Re: Early Knitting & Crochet! - Nesat VI
- At 3:55 PM +1000 9/3/06, Tyghra na Tintagel passed on the following:
>I had a chance to look at NESAT VI and Zarina (one of the sources
>> There are naalbinded gloves and mittens from the Riga excavations, one
>> of which has been reconstructed and is on the Latvian Museum of
>> History website at
>> The earliest knitted mitten and glove in Latvia (to my knowledge)
>>date from the 15th century, and their patterns have been published.
>>(The pattern for the glove is online at
>> If anyone wants the pattern of the reconstructed mitten, I'm happy
>>to upload that and post a link. :)
>> My main source for this is M. Slava's "Latviesu rakstainie cimdi"
>> (Riga: Zinatne, 1990) ISBN: 5 7966 0190 3
>> I hope this information helps,
>> "That knitting has an old tradition in the Baltic states is evident from
>> archaeological data of Latvia and Estonia (Peets 1987, 105-16; Zarina,
>> Caune 1980, 60-9). In cultural layers of Riga, dated to the 12th-15th
> > centuries, woollen gloves and mittens were found. Some of them were
>> knitted and others were crochetted with a small bone needle."
>> ( from pg 283, "Holiday Clothing of Lithuanian Country Women in the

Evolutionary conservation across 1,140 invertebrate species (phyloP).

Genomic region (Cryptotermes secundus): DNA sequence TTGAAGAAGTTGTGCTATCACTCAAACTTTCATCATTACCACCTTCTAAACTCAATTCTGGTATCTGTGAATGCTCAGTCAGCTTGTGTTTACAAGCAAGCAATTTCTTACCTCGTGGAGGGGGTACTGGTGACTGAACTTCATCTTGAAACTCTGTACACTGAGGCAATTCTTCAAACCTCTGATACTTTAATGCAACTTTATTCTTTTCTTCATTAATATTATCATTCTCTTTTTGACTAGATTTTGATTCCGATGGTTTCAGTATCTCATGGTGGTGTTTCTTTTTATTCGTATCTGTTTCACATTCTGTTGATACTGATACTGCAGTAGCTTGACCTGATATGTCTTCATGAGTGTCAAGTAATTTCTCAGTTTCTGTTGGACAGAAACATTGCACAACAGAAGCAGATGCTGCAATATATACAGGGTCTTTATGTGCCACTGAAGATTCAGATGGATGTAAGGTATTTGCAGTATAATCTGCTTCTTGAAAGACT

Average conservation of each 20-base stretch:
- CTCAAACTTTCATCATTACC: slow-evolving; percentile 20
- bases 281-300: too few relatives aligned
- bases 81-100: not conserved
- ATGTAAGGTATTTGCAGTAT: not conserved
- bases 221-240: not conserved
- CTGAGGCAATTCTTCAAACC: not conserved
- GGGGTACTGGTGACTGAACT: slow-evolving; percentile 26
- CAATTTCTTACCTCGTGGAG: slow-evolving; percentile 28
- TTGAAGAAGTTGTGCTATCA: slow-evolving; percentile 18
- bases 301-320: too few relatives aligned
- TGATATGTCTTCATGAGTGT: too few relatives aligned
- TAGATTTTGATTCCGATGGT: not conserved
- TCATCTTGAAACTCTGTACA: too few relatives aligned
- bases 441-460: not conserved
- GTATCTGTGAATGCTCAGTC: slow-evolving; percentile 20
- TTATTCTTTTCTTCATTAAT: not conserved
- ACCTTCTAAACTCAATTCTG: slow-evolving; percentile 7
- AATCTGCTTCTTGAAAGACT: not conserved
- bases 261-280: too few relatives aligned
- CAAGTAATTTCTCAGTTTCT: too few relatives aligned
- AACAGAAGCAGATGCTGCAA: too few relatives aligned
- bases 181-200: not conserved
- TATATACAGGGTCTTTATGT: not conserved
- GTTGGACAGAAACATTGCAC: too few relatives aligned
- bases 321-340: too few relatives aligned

> > 15th-16th centuries" by Saule Urbanaviciene in NESAT 6)
>> This references:
>> Peets J., 1987: 'Totenhandschuhe im Bestattungsbrauchtum de Esten und
>> anderen Ostseefinnen'. Fenoscandia Archaeologica. IV. Helsinki. 105-16
>> Caune A., Zarina A., 1980: 'Rigas 13.-15. gs. vilnas cimdi'.
> > Latvijas PSR zinatnu akademijas vestis, Nr.1 (39), 60-9.
cited) at a friend's house this weekend. The knitting reference is a
good one, but I expect someone or other may pounce on the part that
>"...woollen gloves and mittens were found. Some of them wereThere are ample grounds for not taking the word "crochetted"
> knitted and others were crochetted with a small bone needle."
> ( from pg 283, "Holiday Clothing of Lithuanian Country Women in the
> 15th-16th centuries" by Saule Urbanaviciene in NESAT 6)
literally here. My guess is that it probably refers to nalbinding,
which in context would make a lot more sense, especially since it's
said to be worked with a "needle."
Judging by the fact that all of the references to Saule
Urbanaviciene's article are in Lithuanian, I strongly suspect that
the English article in NESAT is a translation. While I don't speak
Lithuanian <g>, Eastern European languages in general are notoriously
difficult to translate accurately into English when it comes to
needlework terms. There isn't a one-to-one correspondence between
their terms and the English terms that refer to ways of making fabric
other than weaving, so words that are translated "netting,"
"knitting", "crochet", and so forth always need to be double-checked
to be sure the correct equivalent is being used. This has been
discussed on the [HistoricKnit] mailing list.
O Chris Laning <claning@...> - Davis, California
+ http://paternoster-row.org - http://paternosters.blogspot.com